Bob C said...

Veddy interesting. I've been disturbed during my most recent journeys through downtown Toga Town in my treks to Jenny Lake to see the charming old triple-balconied hotels being upstaged by the brick behemoths such as the Borders (our old friend Liz managed the old Montana Book Store and sang folk songs at Caffe Lena). I've forwarded the blog to Craig, Nan, and Pam). C&P wrote back immediately to say how much they agre

RJD said...

Other than family deaths, the saddest day in my life was when I pulled out of Saratoga, headed to a new job on the West coast.

I was born in SS, went to SSHS, and lived their post-college until my early 30's. I can still feel the lump in my throat when passing Exit 13, knowing that this would be my last glance at the name on the exit signs and my last chance to change my mind. But I had to keep going and I did.

The 3 or 4 visits back since that day are spaced apart by several years. But the changes are obvious, and as the rock & roll songs says "my city was gone." The physical difference are disturbing.

Worse yet is the human factor. The peope living there now seem to be zombies wandering around in a daze with no true connection to the place they call home.

So each time back hit me with sadness once again. This time, it is a feeling of "could I have stayed there and made a difference?" throwing myself at stopping the downfall? It's doubtful, given the opposing forces.

There's the reasoning behind what must be a self defense mechanism to pretty much wipe the city from my consciousness at this time of my life, because the memories of the good days are matched by less pelasant thoughts about what has happened since.

But I sure did appreciate this piece being mailed to me by another old friend that feels the same way as I do. It's good to know there are at least a few of us that can call BS for what it is.

t said...

Good one.
Some news on Boders,

Anonymous said...

Right on. Keep it up bro.

WWHD? said...

You don't really think that any of these gray heads will get the Jump the Shark thing now, do you?

Anonymous said...

R-ut r-oh.

Did you see today's news?

Brutus Beefcake said...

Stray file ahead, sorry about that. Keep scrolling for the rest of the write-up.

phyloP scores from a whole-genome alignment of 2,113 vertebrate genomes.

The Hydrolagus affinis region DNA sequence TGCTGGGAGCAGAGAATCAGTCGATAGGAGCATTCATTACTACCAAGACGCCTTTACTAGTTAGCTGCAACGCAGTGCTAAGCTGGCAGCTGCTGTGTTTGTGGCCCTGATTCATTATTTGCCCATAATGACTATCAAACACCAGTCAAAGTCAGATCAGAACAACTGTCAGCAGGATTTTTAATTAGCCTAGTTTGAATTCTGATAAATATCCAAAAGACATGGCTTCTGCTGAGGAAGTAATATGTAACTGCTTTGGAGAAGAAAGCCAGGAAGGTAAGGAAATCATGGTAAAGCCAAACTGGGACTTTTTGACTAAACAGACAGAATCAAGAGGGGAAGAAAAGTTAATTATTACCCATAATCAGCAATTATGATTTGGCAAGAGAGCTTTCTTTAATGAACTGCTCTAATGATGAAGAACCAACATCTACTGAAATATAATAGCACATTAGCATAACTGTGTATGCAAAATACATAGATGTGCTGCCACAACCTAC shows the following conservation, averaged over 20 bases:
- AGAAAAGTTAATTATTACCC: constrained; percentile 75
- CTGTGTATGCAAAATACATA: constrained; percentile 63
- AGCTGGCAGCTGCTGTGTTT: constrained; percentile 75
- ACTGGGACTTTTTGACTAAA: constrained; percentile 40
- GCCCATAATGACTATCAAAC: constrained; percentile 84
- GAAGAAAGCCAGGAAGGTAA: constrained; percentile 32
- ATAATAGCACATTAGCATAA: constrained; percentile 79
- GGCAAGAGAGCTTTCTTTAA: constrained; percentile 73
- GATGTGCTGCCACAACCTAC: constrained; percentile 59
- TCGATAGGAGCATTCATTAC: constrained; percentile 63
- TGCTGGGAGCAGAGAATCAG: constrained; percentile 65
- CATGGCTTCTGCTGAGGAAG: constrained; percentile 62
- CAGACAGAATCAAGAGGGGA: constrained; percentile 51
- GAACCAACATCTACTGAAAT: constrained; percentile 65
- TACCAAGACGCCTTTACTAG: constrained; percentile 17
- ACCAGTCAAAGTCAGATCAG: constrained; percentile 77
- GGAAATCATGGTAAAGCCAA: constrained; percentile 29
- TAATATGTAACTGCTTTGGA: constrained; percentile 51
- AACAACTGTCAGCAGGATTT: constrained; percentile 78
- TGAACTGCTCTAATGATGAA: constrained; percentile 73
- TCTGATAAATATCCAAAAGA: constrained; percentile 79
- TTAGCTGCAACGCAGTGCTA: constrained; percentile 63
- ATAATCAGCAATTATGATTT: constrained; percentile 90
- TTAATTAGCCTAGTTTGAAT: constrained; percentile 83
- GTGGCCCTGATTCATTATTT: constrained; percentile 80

Your a regular soothsayer! Is that was soothsayer means: one who sees the future?

Want to go to Foxwoods with me tonight? Please? lol

Eco-local Guy said...

If Saratoga was geographically disconnected from other places, there might be a good chance of the Borders space being snatched up by a competitor (B&N)or other national chain. But, most of the national's are already nearby at exit 15, with easy highway access. Therefore, there is really no player on the national retail scene that would want the space. And it's to big for a local entrepreneur to take a chance on. One option is to break it up into a mini-mall, a la 'The Marketplace" across the street, giving the little guys a smaller bite to chew on (hey, how about another cupcake store?). Or, it could be leveled and made into a parking garage - more parking on Broadway is desperately needed, or, sell it to a developer to make into condos for the steady supply of gray-brainers who want to live downtown. The restaurants and retailers will love this option the best!

Nanoburgh? said...

eco dude,

I tend to agree. The 'break it up' into smaller bites might be the odds-on favorite for the most likely outcome,

But do not rule out a single chain coming in, however. Your points are legit, but Saratoga does tend to act as an exception when it comes to urban trends.

Lomgshot possibilities could include a regional restaranteur taking a shot -- think something like the Mazzone empire.

Carm said...

The fun has begun. Go ahead and takle a look at the feedback on the Saratogain's web site on this speculation. I know, I just just made you puke, didn't I?

You've got commentators acutally pushing the "tear it down and make a parking lot" position and being absolutley serious about it!

Not to mention the expected and predicted repsonses like this one:

"I think the store is the right size for an Apple store, Crate & Barrel, or Pottery Barn. While I would love a Trader Joe's or Whole Foods in town, I think those would be better located in Congress Plaza where there is more parking. "